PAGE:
Genetic Alterations of Metastatic Colorectal Cancer
Ugo Testa * , Germana Castelli and Elvira Pelosi
Department of Oncology, Istituto Superiore di Sanità, Viale Regina Elena 299, 00161 Rome, Italy;
germana.castelli@iss.it (G.C.); elvira.pelosi@iss.it (E.P.)
*Correspondence: ugo.testa@iss.it; Tel.: +39-649902422
Received: 20 August 2020; Accepted: 9 October 2020; Published: 13 October 2020


Abstract:
Genome sequencing studies have characterized the genetic alterations of dierent
tumor types, highlighting the diversity of the molecular processes driving tumor development.
Comprehensive sequencing studies have defined molecular subtypes of colorectal cancers
(CRCs) through the identification of genetic events associated with microsatellite stability (MSS),
microsatellite-instability-high (MSI-H), and hypermutation. Most of these studies characterized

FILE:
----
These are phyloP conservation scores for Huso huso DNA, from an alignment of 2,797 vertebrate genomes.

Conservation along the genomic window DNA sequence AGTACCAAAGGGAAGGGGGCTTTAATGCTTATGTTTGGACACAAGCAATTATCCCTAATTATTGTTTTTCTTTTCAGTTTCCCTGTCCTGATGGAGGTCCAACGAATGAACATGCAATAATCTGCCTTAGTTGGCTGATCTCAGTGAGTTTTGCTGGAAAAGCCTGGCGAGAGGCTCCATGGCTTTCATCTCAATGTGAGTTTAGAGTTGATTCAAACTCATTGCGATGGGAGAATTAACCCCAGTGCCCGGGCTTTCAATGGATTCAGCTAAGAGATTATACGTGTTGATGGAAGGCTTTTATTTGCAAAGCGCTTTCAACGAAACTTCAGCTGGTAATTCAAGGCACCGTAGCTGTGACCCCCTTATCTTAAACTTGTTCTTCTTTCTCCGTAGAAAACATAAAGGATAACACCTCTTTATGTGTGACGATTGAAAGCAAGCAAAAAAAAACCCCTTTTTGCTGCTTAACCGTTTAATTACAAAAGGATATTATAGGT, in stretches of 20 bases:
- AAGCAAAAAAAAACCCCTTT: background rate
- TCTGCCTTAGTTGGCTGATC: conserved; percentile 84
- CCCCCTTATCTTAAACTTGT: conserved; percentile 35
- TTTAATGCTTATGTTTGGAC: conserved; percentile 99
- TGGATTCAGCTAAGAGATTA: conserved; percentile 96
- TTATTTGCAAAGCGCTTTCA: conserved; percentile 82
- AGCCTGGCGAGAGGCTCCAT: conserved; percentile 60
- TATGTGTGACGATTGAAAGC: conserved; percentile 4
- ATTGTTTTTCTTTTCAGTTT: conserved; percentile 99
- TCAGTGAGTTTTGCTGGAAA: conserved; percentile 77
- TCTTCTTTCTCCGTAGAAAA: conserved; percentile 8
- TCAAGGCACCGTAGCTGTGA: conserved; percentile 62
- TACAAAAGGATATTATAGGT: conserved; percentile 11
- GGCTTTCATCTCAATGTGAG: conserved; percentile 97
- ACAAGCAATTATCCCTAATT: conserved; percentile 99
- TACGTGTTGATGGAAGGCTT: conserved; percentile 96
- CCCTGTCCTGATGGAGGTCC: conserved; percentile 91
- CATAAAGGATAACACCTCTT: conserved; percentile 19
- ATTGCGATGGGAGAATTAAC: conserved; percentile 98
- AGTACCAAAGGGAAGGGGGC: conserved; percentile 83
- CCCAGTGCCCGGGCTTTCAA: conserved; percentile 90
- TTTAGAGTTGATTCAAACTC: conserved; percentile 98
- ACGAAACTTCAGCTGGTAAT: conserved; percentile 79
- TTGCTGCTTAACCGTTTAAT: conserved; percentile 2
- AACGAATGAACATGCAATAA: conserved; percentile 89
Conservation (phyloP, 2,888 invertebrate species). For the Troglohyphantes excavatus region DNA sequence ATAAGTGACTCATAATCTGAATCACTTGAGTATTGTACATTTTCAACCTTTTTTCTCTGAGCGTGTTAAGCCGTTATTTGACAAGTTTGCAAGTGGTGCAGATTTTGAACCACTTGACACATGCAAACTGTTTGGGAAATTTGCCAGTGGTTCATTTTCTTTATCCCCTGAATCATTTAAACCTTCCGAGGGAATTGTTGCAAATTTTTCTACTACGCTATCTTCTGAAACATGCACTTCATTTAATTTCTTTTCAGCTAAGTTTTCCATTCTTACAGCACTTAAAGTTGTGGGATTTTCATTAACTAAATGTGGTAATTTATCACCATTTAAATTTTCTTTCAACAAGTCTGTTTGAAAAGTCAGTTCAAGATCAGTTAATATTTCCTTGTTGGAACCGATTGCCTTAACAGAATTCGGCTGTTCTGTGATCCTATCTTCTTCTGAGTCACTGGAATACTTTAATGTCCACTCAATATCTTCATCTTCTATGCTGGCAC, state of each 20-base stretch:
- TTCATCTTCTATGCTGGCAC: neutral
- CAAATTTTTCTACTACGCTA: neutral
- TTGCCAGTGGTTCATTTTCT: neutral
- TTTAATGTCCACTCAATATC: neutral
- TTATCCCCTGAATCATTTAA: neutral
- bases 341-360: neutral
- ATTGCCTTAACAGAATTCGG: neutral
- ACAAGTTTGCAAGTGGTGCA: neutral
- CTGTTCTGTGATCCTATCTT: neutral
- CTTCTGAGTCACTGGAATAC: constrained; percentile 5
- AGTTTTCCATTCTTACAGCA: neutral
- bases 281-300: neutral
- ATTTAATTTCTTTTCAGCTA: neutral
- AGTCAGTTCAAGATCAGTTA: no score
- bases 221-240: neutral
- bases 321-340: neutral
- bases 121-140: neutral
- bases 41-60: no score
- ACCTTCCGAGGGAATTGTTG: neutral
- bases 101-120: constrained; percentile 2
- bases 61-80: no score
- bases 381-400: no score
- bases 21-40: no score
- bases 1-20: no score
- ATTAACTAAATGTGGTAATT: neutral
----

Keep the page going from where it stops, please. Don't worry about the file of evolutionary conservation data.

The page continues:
primary tumors. Only recent studies have addressed the characterization of the genetic and clinical
heterogeneity of metastatic CRC. Metastatic CRC genomes were found to be not fundamentally
dierent from primary CRCs in terms of the mutational landscape or of genes that drive tumorigenesis,
and a genomic heterogeneity associated with tumor location of primary tumors helps to define
dierent clinical behaviors of metastatic CRCs. Although CRC metastatic spreading was traditionally
seen as a late-occurring event, growing evidence suggests that this process can begin early during
tumor development and the clonal architecture of these tumors is consistently influenced by cancer
treatment. Although the survival rate of patients with metastatic CRC patients improved in the last
years, the response to current treatments and prognosis of many of these patients remain still poor,